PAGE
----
This is pretty important to understand if you want to play with water chemistry.
None of the common salts change the pH much in and of them selves, most in solution have a pH close to 7 (not Carbonates/BiCarbonates...).
How they change the pH is by Ca reacting with Phosphates from the malt, this forms insoluble Calcium Phosphates and leave H Ions in solution. pH is the count of the number of H ions in solution.
Calcium from any source reacts with and reduces the pH by the same mechanism. Clearly the limiting factor is the amount of Phosphate available. Some is freely soluble, some bound up in organic complexes, the free stuff reacts quickly and lowers the pH to mashing range, some becomes available during the mash, boil and ferment which is in part why the pH falls at every stage of the brewing process.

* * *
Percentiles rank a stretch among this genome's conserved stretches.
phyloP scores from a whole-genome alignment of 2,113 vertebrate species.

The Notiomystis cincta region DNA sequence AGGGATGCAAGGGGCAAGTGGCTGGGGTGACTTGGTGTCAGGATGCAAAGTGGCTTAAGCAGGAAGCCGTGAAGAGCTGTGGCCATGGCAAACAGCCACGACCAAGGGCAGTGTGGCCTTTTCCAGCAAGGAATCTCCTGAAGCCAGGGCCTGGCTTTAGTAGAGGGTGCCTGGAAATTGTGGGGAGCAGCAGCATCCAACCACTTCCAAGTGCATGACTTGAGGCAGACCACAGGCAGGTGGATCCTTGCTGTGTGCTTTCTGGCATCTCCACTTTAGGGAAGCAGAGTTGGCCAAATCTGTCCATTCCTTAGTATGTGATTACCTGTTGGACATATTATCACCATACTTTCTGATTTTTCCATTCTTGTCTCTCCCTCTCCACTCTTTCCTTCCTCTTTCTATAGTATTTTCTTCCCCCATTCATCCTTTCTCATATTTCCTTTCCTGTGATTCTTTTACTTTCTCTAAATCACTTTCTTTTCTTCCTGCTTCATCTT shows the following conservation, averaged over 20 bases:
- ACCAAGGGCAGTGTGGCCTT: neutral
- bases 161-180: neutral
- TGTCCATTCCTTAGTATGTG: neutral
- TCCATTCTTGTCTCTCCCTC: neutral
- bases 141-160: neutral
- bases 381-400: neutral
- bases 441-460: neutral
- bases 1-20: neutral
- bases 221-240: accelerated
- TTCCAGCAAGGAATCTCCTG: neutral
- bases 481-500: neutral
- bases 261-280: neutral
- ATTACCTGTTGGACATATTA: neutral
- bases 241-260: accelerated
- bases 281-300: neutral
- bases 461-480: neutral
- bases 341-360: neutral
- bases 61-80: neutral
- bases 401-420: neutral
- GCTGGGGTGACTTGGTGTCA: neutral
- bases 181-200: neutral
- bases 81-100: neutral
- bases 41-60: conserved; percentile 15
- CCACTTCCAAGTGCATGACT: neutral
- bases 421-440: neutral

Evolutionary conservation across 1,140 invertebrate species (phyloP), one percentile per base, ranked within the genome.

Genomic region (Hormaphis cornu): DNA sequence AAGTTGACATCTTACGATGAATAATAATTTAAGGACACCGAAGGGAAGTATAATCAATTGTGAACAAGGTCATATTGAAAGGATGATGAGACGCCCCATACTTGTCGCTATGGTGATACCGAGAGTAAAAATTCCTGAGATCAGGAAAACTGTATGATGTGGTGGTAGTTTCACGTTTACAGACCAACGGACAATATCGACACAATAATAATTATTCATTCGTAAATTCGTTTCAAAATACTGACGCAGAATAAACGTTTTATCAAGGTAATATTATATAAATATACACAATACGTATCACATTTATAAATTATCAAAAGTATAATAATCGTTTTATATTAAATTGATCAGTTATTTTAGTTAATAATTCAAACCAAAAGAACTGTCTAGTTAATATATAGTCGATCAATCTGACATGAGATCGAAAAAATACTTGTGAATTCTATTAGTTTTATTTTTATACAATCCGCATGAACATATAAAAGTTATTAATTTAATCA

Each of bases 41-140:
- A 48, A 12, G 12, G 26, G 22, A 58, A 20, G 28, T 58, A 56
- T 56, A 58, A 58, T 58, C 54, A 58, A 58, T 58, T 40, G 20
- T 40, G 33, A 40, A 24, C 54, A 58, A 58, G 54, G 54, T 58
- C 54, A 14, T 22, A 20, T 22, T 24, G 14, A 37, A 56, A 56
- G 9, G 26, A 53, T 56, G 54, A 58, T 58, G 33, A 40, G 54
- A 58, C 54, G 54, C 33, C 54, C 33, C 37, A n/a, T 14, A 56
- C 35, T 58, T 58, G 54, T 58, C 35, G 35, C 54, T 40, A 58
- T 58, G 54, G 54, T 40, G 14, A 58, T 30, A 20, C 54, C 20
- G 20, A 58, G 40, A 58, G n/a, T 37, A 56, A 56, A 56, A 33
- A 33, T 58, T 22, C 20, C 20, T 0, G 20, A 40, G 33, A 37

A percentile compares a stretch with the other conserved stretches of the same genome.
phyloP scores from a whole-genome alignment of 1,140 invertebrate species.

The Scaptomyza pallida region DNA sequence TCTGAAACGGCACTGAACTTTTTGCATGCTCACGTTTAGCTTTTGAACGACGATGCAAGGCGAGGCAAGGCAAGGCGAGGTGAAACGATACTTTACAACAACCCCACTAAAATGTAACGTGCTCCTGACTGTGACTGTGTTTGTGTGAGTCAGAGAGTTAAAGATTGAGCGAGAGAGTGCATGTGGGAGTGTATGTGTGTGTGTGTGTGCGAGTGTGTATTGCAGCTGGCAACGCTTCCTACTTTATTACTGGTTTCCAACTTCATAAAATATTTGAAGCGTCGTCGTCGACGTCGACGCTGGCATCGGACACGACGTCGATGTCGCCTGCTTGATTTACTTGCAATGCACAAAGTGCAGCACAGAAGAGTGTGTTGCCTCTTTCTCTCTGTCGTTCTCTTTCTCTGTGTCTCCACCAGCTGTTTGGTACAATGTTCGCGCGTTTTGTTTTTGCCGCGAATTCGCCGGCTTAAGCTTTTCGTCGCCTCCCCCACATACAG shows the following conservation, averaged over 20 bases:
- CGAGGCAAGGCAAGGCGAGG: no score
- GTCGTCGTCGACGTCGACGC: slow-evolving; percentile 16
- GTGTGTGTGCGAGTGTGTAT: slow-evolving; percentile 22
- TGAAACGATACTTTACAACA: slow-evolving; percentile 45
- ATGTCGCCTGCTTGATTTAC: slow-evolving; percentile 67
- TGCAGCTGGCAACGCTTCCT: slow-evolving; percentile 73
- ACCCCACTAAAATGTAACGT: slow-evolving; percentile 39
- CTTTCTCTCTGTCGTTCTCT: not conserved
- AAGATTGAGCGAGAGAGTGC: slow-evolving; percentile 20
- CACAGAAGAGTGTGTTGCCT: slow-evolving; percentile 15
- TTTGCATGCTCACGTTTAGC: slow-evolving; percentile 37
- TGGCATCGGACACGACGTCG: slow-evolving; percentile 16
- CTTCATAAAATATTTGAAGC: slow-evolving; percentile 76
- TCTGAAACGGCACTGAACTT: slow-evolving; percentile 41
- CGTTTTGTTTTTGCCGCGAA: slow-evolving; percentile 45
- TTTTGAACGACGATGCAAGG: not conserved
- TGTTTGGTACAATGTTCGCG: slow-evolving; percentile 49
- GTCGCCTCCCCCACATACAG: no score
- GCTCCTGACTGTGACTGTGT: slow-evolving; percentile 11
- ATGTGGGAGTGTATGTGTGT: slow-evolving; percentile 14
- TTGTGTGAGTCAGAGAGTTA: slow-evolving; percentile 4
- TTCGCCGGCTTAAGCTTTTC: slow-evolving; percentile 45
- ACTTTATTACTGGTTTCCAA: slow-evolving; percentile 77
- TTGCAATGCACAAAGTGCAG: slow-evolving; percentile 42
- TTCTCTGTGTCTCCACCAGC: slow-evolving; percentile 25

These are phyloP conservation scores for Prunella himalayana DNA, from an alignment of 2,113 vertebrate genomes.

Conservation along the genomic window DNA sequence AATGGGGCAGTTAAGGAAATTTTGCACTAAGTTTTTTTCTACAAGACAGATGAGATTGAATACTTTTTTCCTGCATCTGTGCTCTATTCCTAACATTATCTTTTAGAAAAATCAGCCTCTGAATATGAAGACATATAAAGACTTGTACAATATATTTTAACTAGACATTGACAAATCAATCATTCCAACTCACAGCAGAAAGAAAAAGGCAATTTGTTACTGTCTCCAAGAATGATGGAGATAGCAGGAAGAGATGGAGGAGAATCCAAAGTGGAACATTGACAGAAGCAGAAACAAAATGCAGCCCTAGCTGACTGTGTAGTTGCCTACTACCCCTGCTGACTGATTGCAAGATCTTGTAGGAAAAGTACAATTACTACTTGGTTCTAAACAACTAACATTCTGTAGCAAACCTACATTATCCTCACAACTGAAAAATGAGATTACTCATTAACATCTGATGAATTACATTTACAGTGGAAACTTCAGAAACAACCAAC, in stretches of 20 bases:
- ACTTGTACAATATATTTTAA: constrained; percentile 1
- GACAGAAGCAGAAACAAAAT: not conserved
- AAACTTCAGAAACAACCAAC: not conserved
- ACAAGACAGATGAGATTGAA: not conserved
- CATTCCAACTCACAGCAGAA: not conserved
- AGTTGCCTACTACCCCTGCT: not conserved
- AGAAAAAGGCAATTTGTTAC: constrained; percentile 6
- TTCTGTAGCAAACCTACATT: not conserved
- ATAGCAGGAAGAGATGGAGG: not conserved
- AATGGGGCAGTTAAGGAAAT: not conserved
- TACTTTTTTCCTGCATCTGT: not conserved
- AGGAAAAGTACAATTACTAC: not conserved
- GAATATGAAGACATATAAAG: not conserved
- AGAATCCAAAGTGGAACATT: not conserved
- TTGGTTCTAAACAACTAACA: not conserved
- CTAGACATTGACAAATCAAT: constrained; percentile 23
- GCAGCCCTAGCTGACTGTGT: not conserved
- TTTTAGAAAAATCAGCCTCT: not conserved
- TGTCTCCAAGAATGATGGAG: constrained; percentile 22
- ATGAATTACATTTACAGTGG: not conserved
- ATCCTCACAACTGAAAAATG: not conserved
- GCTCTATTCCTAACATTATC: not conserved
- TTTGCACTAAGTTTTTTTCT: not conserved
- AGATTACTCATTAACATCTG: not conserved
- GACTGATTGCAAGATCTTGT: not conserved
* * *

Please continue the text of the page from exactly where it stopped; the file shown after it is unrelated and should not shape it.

But (time) once you have used up all the available Phosphates adding more salts wont help you much.
Acids are different in that they just add H ions. Lowers the pH
Bases (Alkaline) like Carbonates mop up H ions less of them and the pH will rise. Which is why its pretty crazy to be adding carbonates to anything other than very dark beers. Dark beers get some of their acidity from Melanoidins and other Maillard products and can be too acidic (under the recommended mashing range)
If you add 100ppm of Ca in the form of Chloride, Sulphate or Lactate its the 100ppm of Ca that will affect the pH and if they are all fully dissolved to pretty much the same amount. Where it changes and what I like about Lactate is that both Cl and SO4 have pretty emphatic effects on flavour, Lactate doesn't so we can add the ideal amount of either/both Cl and SO4 then bring the Ca to target without screwing with the flavour we want.
Where it gets much more complex is when we start to look at buffers, if your interested Kai at Braukaiser
treats the subject very well, well worth a read.
Buffers resist change in pH, a well designed buffer complex will basically superglue your pH right where you put it and it wont move much at all. Lactate/Lactic Acid falls into this class - very handy.